I have a vast collection of business cards. They’re from my very close friends. Unfortunately, I don’t really remember the people who gave them to me. In fact, they’re probably looking at the cards I gave them in exchange, wondering who in the hell I am.
But they were, at the time, extremely close friends. This is because I have the habit of meeting total strangers at coffee shops or traveling by plane and exchanging life stories with them.
Last summer, when I was hoping to become a big-time star in Hollywood, I became very close to a guy who was waiting in line with me. We sat for hours, watching the tourists go through the lot on their buses, with the loudspeaker crackling about how Apollo 13 had been made here, and tried to exude a proper air of world-weariness and faded glamour so the tourists wouldn’t think we were nobodies. We exchanged stories — his about a brother who had recently died from colon cancer, mine about my own bout with breast cancer — then, finally, were called in to tell our stories to the camera.
We parted as very good friends. He swore he’d be reading my blog faithfully. I promised I’d look up his famous Christmas design extravaganza on the Internet. I remember him fondly, but have no idea what his name was and, of course, never got around to looking him up on the Internet.
That’s the funny thing about these instant, seemingly intimate friendships: They have the shelf life of a ripe banana. Either you follow them up immediately — within a week, say — or you’re never going to do it at all. Try getting in touch with your new friend six months or a year from now and you’ll look like a stalker.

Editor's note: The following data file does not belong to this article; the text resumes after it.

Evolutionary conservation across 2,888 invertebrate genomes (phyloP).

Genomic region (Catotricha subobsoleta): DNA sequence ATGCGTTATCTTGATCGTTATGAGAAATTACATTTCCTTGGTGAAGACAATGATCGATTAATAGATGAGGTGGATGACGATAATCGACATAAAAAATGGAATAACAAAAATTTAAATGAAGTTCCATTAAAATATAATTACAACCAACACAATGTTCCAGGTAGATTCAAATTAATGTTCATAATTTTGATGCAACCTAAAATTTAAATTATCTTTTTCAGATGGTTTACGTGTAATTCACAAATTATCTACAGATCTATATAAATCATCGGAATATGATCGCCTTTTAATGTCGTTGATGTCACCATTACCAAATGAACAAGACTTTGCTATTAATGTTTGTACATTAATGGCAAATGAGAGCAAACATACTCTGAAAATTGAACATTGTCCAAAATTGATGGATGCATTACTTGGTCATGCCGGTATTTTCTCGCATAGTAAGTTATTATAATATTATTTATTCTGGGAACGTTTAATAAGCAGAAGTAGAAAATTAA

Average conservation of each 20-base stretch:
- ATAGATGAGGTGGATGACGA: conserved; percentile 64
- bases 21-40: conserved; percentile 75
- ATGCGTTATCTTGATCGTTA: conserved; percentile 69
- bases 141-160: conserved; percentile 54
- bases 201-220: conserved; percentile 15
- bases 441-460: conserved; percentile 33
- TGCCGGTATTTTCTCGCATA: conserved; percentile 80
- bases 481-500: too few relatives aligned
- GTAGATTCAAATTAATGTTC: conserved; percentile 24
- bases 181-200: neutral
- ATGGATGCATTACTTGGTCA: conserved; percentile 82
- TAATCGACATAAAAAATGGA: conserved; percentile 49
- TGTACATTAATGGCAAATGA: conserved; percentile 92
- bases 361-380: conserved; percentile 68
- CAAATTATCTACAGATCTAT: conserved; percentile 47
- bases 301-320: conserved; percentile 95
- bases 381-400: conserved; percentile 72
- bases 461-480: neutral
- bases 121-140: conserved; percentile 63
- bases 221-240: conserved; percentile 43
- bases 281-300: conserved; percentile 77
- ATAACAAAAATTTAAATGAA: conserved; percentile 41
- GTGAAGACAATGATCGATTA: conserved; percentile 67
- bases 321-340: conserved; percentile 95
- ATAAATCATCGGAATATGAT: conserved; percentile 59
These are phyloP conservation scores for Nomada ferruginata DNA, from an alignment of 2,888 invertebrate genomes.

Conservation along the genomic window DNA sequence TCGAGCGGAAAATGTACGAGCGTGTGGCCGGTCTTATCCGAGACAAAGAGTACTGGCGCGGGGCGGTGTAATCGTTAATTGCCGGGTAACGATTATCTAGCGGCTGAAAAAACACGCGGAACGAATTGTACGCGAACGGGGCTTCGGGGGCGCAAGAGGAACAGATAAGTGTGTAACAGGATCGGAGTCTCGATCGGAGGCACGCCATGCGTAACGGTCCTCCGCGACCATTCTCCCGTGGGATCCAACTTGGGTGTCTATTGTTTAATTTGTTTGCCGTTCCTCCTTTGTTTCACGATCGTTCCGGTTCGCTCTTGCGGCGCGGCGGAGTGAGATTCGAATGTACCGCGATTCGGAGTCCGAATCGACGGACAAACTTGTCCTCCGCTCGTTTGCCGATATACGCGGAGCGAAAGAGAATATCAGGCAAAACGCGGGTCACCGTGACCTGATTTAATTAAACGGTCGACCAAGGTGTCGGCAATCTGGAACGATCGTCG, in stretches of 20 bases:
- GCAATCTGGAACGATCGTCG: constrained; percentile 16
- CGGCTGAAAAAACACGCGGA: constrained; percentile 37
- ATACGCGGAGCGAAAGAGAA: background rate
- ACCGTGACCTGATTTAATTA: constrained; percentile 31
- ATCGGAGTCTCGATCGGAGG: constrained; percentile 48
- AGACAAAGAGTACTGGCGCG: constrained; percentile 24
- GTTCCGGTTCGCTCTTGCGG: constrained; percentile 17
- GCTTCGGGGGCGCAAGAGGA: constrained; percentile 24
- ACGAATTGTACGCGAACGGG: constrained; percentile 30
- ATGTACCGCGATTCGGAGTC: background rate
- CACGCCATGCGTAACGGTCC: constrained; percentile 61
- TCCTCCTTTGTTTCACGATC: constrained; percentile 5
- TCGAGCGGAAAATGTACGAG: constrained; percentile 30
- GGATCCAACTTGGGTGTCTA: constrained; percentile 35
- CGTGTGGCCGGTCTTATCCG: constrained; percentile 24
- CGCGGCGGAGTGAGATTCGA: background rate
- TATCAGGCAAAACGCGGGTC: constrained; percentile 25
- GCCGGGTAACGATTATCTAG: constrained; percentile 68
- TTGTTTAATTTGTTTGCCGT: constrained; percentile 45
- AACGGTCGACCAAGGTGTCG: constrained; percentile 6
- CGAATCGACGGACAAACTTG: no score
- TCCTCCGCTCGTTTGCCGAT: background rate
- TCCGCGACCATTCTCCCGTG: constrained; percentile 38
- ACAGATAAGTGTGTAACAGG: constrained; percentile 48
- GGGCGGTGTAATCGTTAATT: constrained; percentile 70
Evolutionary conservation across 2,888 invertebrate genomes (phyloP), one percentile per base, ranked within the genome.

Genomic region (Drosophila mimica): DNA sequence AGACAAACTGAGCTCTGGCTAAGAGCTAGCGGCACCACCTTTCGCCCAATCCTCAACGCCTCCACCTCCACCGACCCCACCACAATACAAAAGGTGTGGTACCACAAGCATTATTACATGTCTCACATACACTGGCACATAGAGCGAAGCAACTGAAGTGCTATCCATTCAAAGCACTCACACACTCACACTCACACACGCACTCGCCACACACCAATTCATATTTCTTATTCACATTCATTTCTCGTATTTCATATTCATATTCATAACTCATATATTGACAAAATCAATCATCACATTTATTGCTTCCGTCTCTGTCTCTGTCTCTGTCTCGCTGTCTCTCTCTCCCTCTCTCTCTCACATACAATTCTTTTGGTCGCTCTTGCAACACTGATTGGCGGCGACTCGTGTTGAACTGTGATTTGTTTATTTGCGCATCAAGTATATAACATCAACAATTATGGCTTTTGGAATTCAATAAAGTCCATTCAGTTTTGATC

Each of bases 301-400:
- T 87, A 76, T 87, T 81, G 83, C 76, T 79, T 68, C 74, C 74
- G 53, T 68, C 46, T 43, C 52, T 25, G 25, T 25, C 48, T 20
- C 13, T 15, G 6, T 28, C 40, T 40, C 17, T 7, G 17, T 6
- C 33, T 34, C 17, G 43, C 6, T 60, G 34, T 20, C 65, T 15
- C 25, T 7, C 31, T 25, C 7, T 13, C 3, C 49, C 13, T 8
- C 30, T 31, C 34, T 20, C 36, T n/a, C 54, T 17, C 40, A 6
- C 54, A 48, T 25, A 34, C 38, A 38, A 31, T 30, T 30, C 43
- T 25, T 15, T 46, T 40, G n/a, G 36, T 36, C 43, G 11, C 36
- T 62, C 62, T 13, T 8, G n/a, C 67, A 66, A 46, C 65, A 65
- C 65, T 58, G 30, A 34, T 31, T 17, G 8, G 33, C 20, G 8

Like that really great guy my husband and I met when we were in Edinburgh, Scotland, a couple of summers ago. He worked at the hotel where we stayed and was so charming and helpful. Naturally, we gave him our cards and insisted that he visit us if he ever came to Austin. We were very sincere at the time, but, all these years later, would be amazed — and a little disturbed, probably — if he called us. (Some nutcase with a Scottish accent! Claims he knows us! Hang up the phone!)
Reading this over, I recall the many times I’ve heard Americans — and Texans, in particular — are superficially friendly in an ultimately meaningless way, kind of like overgrown puppies. I’m sure these people must have been talking about somebody else. Not us, surely. Someone else, don’t you think?
(Copyright 2009 by Ruth Pennebaker)